June 2015 - Double Star of the Month
Two bright double stars, each with its own observational difficulties, feature this month.
In the constellation of Draco, eta Draconis (16 23 59.51 +61 30 50.7) is circumpolar for observers in the UK but as a classical refractor user I find it is easiest to observe when in the north-west in the early evening. The primary is a G8 giant (V = 2.8) which is 92 light years distant and as a relatively nearby object it has attracted the attention of the astronomers wishing to determine its diameter. The result is that it is a shade under 10 million miles in diameter or about 11 solar diameters. The mag. 8.2 companion was first noted by Otto Struve at Pulkova in 1843 and he found it at PA 150° and separation 4".4. Since then it has moved retrograde by 11 degrees and the separation has slightly increased. I measured the pair on 4 nights in 1994 but in recent years have not been able to see the companion. The primary is also recorded as being variable so here is a pair to keep an eye on.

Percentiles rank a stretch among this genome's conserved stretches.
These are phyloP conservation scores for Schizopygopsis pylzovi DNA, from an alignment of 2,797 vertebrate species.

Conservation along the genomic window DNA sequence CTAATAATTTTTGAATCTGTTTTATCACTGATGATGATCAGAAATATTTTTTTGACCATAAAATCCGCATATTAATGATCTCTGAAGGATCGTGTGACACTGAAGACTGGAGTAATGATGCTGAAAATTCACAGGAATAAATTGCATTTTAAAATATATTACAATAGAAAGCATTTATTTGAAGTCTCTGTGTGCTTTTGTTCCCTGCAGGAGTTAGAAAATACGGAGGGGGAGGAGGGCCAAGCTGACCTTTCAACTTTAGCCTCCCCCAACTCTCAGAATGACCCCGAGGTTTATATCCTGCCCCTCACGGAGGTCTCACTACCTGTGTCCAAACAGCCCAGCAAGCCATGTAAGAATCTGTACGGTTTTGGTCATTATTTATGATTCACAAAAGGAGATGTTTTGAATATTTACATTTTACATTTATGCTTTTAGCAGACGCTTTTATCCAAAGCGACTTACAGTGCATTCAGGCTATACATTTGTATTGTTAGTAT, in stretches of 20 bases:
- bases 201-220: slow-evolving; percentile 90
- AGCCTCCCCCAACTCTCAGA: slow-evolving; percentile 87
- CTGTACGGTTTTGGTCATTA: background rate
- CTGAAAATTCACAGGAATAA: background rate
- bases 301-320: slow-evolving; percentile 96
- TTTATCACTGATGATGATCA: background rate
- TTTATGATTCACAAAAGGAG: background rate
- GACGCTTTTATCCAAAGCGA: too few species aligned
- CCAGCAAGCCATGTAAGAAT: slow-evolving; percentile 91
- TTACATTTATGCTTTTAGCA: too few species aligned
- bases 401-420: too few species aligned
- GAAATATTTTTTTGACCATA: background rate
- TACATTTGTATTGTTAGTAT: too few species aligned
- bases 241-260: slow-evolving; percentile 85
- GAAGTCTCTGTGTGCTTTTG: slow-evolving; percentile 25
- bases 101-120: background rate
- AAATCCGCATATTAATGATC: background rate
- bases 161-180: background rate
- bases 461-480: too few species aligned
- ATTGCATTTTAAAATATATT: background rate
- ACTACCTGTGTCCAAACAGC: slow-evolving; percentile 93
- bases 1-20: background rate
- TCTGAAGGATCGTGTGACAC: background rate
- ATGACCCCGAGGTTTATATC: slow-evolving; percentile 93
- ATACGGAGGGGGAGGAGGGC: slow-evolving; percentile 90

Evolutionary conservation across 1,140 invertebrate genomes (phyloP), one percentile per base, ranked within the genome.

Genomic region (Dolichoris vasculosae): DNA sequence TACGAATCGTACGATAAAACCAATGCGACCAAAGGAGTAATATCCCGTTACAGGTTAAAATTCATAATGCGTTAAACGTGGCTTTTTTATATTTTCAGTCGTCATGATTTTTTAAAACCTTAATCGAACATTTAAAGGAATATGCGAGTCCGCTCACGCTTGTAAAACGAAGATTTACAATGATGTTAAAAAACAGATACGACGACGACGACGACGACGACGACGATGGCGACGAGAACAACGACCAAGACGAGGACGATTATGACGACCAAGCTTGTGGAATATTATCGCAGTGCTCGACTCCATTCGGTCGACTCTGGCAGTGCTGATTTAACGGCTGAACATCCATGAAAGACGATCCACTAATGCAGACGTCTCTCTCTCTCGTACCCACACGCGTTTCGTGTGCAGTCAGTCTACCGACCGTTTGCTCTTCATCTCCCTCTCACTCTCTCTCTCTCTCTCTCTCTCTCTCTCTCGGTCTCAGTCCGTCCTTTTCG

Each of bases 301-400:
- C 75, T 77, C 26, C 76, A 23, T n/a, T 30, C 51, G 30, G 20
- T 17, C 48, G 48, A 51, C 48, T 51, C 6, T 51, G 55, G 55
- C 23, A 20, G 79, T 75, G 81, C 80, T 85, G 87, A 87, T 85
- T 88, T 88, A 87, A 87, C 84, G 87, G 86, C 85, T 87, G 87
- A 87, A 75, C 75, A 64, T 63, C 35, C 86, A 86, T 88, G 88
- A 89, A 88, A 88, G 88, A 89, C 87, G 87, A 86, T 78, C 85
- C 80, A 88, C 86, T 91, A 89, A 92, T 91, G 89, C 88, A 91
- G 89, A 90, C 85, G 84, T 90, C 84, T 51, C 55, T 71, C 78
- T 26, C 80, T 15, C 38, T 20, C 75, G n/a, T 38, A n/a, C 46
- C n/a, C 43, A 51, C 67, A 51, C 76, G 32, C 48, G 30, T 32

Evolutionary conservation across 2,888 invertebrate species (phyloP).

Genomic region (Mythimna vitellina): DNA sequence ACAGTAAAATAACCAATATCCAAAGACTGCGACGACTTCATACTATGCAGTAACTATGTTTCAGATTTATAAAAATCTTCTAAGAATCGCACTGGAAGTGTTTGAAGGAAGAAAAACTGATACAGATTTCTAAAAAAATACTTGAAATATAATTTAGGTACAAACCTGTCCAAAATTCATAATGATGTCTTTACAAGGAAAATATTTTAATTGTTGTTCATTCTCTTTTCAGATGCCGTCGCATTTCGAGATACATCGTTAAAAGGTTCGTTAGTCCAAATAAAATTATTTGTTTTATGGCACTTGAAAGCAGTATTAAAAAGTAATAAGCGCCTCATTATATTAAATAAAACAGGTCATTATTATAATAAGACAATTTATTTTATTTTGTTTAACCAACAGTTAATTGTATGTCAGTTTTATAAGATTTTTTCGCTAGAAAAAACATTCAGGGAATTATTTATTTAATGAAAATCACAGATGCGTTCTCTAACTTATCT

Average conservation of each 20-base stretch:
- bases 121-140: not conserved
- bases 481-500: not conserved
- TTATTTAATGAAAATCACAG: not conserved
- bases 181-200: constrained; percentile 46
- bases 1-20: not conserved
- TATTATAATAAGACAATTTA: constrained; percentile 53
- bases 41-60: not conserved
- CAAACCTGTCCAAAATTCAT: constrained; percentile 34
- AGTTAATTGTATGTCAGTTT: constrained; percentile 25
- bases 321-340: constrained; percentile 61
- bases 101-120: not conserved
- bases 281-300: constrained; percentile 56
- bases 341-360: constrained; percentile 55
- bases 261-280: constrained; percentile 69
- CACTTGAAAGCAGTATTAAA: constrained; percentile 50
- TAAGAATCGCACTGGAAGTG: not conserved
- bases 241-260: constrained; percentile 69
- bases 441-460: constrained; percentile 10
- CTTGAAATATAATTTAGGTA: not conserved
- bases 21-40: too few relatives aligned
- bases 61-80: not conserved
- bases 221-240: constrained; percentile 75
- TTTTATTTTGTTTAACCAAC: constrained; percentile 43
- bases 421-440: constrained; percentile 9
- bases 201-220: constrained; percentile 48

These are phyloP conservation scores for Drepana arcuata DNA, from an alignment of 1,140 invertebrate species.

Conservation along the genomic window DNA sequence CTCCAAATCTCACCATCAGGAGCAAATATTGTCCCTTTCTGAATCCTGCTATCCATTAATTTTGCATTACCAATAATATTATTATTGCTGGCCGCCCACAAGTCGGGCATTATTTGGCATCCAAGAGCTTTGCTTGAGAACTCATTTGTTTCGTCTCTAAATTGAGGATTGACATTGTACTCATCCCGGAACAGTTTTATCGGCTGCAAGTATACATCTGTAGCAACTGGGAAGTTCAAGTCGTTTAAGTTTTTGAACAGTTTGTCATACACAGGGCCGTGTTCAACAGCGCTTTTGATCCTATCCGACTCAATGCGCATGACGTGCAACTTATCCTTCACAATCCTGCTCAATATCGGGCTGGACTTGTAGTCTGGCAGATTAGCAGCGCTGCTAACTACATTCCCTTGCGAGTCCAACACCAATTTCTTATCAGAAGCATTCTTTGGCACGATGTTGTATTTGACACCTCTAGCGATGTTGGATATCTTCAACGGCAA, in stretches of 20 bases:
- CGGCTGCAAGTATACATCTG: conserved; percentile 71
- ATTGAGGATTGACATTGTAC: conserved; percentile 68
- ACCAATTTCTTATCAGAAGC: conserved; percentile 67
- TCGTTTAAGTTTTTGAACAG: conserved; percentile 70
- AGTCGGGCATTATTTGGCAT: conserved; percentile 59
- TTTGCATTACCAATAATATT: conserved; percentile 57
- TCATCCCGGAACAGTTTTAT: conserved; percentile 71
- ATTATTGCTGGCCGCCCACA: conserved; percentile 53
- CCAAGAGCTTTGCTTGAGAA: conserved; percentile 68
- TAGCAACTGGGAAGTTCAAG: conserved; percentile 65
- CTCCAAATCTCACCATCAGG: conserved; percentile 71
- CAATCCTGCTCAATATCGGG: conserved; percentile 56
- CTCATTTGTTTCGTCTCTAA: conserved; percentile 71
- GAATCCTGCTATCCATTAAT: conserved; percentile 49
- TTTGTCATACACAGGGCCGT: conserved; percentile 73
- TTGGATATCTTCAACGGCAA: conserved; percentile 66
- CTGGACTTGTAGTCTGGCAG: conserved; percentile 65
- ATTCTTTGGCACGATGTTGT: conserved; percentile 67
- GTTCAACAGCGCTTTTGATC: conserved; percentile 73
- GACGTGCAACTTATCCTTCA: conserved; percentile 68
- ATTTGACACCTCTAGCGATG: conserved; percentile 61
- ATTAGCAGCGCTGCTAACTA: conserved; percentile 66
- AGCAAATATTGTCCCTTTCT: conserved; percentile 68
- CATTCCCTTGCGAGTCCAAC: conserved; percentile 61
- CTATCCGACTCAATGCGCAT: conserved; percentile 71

epsilon Lupi (15 22 40.89 -44 41 22.5) first attracted the attention of James Dunlop from Paramatta as a fine unequal and wide pair (DUN 182 AC). The stars are magnitudes 3.6 and 9.1 and today are separated by more than 26", a considerable increase on Dunlop's figure of 19". When Ralph Copeland, who later became Astronomer Royal for Scotland, visited the Andes with a 6-inch refractor for site-testing purposes, he found the primary star was a close and unequal pair which has since turned out to be a binary of period 319 years. Star B, mag 5.1, ranges in distance from A between 1".2 (as in 1834) to 0".18 (in 2026); in 2015 the pair are separated by only 0".26 and needs a large aperture. More recently, in a survey of stars in the Sco-Cen-Lup-Cru association, Rizzuto and colleagues, using the Sydney University Stellar Interferometer (SUSI) found another star of magnitude 5.1 but closer in at a distance of 0".05. It is not clear whether this is the known spectroscopic binary component of A (which has a period of 4.55 days), but epsilon appears to be at least a massive triple system.
Bob Argyle - Double Star Section Director